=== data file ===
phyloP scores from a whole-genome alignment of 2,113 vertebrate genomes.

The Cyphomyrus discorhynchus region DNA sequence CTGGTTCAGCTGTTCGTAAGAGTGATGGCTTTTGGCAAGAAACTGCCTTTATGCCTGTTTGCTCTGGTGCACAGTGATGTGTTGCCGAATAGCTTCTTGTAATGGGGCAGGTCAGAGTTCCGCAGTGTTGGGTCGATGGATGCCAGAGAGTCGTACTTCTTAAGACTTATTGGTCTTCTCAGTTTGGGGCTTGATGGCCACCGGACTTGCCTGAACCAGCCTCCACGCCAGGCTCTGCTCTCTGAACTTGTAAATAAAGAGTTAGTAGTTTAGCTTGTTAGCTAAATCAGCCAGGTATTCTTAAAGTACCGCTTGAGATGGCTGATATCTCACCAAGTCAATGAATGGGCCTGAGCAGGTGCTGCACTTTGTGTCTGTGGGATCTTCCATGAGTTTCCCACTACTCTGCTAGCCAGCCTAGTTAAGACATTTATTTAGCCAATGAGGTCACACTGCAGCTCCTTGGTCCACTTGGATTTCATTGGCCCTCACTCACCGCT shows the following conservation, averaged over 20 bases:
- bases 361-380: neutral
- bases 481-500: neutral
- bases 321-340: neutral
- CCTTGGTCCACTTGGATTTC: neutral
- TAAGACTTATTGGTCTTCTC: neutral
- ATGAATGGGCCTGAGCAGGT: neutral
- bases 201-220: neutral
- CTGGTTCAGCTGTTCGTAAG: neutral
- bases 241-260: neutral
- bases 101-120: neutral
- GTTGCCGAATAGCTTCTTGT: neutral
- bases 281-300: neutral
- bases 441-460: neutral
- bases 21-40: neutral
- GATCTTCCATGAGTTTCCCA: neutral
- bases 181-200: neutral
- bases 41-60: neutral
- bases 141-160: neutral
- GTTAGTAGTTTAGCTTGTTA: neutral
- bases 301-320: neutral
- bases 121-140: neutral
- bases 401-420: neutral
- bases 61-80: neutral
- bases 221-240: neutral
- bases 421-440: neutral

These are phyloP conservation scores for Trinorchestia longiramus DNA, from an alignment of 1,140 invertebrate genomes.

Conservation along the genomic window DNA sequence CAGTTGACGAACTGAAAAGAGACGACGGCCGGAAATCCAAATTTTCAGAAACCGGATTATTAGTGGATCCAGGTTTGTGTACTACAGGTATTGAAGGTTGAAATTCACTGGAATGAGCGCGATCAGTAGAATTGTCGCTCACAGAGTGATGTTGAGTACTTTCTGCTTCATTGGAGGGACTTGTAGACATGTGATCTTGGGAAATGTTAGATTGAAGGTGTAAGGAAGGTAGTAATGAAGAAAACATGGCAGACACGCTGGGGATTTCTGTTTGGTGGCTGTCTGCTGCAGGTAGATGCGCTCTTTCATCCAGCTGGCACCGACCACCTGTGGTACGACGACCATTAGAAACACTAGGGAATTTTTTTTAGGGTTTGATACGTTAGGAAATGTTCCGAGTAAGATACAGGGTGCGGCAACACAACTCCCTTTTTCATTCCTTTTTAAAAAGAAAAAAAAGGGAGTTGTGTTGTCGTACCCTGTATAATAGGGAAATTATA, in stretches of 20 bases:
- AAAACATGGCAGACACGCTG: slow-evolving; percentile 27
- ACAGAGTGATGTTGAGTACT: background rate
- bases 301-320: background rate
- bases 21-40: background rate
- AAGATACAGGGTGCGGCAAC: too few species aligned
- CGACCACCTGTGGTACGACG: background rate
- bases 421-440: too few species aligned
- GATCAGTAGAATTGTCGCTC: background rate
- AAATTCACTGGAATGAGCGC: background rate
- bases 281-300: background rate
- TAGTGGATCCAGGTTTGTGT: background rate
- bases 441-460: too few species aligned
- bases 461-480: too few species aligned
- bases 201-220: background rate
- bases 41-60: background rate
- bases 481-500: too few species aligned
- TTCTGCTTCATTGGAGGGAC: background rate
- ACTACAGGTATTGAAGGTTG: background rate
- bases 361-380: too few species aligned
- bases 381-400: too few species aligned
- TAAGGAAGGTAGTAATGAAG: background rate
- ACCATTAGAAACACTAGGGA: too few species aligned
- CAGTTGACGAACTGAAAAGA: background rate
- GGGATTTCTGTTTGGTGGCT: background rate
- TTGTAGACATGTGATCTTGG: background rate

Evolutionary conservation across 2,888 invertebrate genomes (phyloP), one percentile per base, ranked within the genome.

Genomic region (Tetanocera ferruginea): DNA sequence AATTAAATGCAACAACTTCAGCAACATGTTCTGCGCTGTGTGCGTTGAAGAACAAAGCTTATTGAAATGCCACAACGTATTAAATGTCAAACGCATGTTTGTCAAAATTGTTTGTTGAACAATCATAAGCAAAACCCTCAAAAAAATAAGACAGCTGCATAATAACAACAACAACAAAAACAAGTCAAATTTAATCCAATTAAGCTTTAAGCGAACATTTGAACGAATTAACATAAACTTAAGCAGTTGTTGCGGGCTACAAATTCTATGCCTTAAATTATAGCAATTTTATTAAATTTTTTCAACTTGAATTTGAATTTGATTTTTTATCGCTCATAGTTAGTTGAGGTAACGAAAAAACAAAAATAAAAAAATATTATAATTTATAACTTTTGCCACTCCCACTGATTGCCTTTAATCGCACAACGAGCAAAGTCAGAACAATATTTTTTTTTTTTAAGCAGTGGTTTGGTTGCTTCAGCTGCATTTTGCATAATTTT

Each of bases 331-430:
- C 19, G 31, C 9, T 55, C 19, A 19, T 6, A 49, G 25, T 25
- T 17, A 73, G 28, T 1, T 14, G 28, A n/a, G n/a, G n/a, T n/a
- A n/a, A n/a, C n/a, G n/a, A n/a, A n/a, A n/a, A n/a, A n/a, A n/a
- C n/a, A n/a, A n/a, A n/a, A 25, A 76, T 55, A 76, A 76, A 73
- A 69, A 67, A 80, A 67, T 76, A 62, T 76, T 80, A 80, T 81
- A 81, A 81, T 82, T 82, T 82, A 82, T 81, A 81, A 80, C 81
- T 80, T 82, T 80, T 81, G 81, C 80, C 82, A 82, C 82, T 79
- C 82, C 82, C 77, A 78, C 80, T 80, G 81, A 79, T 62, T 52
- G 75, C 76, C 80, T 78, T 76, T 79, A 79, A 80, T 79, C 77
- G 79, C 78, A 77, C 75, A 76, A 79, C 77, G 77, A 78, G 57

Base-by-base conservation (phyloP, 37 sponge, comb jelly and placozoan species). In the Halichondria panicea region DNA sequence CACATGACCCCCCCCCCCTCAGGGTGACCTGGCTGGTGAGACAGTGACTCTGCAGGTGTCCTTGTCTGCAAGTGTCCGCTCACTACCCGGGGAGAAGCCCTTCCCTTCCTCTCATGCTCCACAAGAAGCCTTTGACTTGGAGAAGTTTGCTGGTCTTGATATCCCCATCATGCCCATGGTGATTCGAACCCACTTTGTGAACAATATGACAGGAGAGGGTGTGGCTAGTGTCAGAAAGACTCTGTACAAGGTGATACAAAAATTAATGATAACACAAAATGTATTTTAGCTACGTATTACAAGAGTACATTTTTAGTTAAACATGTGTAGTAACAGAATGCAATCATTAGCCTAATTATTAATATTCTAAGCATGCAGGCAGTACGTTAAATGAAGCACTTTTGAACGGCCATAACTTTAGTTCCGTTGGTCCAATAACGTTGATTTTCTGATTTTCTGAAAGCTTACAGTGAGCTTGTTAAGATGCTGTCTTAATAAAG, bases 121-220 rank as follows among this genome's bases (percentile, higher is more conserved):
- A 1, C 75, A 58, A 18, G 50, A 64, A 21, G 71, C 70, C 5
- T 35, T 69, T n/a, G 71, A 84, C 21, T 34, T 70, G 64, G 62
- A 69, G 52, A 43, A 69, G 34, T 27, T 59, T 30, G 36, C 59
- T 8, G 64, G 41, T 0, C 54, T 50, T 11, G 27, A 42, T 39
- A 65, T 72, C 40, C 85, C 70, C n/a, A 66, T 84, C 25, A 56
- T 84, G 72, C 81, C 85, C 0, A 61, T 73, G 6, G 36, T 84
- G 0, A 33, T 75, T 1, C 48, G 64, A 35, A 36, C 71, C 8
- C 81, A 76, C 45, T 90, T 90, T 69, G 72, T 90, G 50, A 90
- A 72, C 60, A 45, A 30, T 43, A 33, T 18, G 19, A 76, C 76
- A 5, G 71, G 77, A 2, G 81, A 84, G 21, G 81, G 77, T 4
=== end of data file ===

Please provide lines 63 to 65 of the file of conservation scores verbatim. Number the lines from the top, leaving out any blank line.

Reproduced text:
- A 81, A 81, T 82, T 82, T 82, A 82, T 81, A 81, A 80, C 81
- T 80, T 82, T 80, T 81, G 81, C 80, C 82, A 82, C 82, T 79
- C 82, C 82, C 77, A 78, C 80, T 80, G 81, A 79, T 62, T 52